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Rowan was a loner, an oddball, a self-confessed weirdo with no friends and no parents. She shouldn’t have been the one to pit herself against the strength and cunning of these dark scraps of demons. Sometimes, when she was in one of her moods, Rowan wondered if it was all some great cosmic joke, and that only the gods in the heavens knew the punch line. –Excerpt from The Breathing Ghosts, copyright Eleanor Keane February 2013.
Within The Breathing Ghosts my protagonist, Rowan Oakwood, is many things.
A drifter, a dreamer, a lone reed, a lesbian, a hunter. She is all of these things, and defiantly so. When reading paranormal romances, (my guilty pleasure,) I soon grew tired of the ‘supernatural-girl-that-pretends-to-be-normal’ cliché. It seems so tired, so stale to me, and it drags the reader through the (unnecessary) pantomime of a character trying to be something they’re not, until they have a (surprisingly convenient) epiphany.
I suppose such a strategy is meant to add tension and drama, but all it’s ever done is annoy me. Where are the characters that are proudly different? Where are the ones who are able to stand their ground and fight for what they believe in and who they are? I wanted to write a character that was different, unusual and perhaps even odd- not just in personality, but also in terms of name, outlook and appearance. A character that could be proudly different, that could stand up and shout out for herself.
Eighteen-year old Rowan Oakwood is the creative brainchild of those beliefs.
Throughout the novel Rowan has to contend with people making fun of her name, and asking her questions about it, yet she never feels self-conscious or embarrassed by it. She is a survivor of playground bullying, endless horrible comments and teasing over her appearance- which, suffice to say, is different. She has long, coppery red hair, pale skin; blue eyes and her clothes are a whimsical mix of charity-shop relics, eccentric vintage finds, velvets and patchworks. Part scarecrow, part Seventies dandy, her appearance stirs comments wherever she goes and not all of them are nice. She loves the colour orange and hates red. She also has a golden mark on her forehead that people mistake for a birthmark, but which actually marks her out as a hunter. Within this mark is contained the magic that Rowan uses to fight vampires, but it is woefully unpredictable, spontaneous and hard to control. One of her main goals throughout the novel is to find out how to control her magic, so as to fulfill her destiny and duty as the last vampire hunter of her line.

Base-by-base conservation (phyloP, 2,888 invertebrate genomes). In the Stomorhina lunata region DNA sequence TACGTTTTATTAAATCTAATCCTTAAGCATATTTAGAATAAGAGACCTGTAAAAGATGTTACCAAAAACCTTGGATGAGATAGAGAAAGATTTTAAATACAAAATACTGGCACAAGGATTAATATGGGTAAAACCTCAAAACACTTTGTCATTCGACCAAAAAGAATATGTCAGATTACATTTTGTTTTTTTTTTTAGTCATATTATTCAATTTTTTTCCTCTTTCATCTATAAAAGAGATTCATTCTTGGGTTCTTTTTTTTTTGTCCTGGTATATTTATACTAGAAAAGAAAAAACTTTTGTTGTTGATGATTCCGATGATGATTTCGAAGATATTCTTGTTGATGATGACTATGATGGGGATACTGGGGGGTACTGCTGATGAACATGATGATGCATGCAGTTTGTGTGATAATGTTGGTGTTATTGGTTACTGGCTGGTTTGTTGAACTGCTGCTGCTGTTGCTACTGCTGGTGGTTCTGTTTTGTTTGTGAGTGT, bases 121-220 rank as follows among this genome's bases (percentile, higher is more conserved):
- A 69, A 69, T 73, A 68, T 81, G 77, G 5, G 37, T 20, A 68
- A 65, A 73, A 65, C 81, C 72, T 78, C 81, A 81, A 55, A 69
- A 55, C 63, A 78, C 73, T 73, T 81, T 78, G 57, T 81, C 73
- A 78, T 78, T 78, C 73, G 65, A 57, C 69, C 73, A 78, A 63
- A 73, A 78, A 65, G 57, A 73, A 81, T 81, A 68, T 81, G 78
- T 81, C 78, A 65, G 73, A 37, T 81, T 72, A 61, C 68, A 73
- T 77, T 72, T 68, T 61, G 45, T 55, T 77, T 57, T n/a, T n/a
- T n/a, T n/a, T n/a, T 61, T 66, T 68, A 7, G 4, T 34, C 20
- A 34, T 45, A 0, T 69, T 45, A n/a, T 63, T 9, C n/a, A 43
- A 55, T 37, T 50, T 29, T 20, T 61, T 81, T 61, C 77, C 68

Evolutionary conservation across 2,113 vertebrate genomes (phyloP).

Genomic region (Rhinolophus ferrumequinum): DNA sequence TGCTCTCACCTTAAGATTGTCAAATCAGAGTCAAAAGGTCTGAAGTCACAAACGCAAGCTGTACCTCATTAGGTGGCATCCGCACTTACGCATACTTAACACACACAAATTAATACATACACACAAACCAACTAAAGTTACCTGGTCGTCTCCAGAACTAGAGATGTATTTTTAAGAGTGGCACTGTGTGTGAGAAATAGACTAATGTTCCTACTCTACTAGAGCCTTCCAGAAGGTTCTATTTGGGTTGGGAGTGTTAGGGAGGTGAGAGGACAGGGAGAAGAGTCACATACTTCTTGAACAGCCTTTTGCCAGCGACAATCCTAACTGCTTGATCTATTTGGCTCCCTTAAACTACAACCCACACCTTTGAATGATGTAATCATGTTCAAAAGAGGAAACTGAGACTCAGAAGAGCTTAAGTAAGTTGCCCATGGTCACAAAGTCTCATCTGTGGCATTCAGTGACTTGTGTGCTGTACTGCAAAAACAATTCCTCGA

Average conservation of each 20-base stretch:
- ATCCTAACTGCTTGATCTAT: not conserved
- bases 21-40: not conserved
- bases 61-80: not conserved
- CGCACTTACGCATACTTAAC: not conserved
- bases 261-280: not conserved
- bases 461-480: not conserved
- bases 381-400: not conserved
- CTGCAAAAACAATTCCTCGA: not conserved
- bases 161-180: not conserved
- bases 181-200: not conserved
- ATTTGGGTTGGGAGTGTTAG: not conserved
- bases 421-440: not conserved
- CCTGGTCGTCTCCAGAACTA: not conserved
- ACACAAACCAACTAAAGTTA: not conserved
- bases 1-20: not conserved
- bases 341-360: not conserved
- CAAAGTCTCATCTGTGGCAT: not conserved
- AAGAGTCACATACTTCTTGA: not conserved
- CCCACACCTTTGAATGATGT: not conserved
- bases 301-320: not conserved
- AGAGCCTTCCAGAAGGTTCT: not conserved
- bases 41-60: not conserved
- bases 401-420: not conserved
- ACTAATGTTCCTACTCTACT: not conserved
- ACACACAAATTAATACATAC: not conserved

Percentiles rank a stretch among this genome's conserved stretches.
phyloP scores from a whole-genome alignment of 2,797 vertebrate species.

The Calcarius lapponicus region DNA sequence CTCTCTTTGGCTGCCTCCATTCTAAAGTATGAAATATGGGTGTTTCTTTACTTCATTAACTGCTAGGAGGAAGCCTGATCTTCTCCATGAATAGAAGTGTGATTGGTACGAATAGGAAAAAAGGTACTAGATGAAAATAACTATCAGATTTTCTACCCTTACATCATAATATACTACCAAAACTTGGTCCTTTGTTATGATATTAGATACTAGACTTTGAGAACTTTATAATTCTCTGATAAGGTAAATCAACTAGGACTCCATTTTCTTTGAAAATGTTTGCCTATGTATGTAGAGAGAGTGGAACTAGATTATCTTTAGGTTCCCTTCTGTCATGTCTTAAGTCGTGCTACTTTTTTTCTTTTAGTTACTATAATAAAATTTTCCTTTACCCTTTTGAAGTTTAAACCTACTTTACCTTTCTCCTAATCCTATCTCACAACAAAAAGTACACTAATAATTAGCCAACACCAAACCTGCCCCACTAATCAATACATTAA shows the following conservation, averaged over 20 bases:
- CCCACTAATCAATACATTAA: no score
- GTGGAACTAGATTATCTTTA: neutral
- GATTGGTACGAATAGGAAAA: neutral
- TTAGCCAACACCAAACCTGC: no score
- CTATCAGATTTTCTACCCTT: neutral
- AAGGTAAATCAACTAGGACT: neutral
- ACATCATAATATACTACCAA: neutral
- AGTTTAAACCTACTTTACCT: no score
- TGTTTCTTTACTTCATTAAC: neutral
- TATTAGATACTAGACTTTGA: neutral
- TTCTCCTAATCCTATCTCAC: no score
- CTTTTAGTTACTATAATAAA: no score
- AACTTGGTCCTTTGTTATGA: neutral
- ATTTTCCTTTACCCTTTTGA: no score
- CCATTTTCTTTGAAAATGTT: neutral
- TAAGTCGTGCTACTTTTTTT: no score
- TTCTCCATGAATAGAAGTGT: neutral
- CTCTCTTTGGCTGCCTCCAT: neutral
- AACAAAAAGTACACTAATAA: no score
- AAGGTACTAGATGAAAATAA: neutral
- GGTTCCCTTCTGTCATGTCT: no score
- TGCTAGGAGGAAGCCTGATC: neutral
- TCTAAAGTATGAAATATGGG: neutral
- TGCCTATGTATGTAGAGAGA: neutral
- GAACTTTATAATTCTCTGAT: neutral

Despite her bright clothes and ready wit, Rowan’s journey is by no means easy. Her parents were killed by a vampire when she was a baby, her uncle is consumed by grief for her mother-his sister-and she is friendless and aloof. As the last vampire hunter that she knows of, her burden is a heavy one, and she feels alone and under pressure to live up to her father’s reputation as a fearsome and skilled hunter. She’s comfortable in her sexuality, but unsure of how to tell Bruce, her uncle, as he lives under a cloud of sadness and regret, barely noticing anything if it’s not to do with vampires.
Years of bullying have toughened Rowan up, made her wary of meeting new people, and of putting them in harm’s way by exposing them to vampires.
Yet she is also funny, kind, accepting of others and uncommonly brave. It is these qualities which Violet Valvayne notices and admires. Violet is the twin sister of Virgil, the vengeful, narcissistic vampire that is trying to track Rowan down for bloody revenge. The closer Virgil gets, the deeper Violet falls in love with Rowan, and the more Rowan finds herself inexplicably drawn to Violet and her strange, reclusive beauty. Will Rowan find a way to control her magic? Will Virgil get his revenge? And will she give in to her growing feelings for his sister? As Rowan’s journey becomes darker and more dangerous, she finds that the answers may be far more deadly than she could have ever imagined.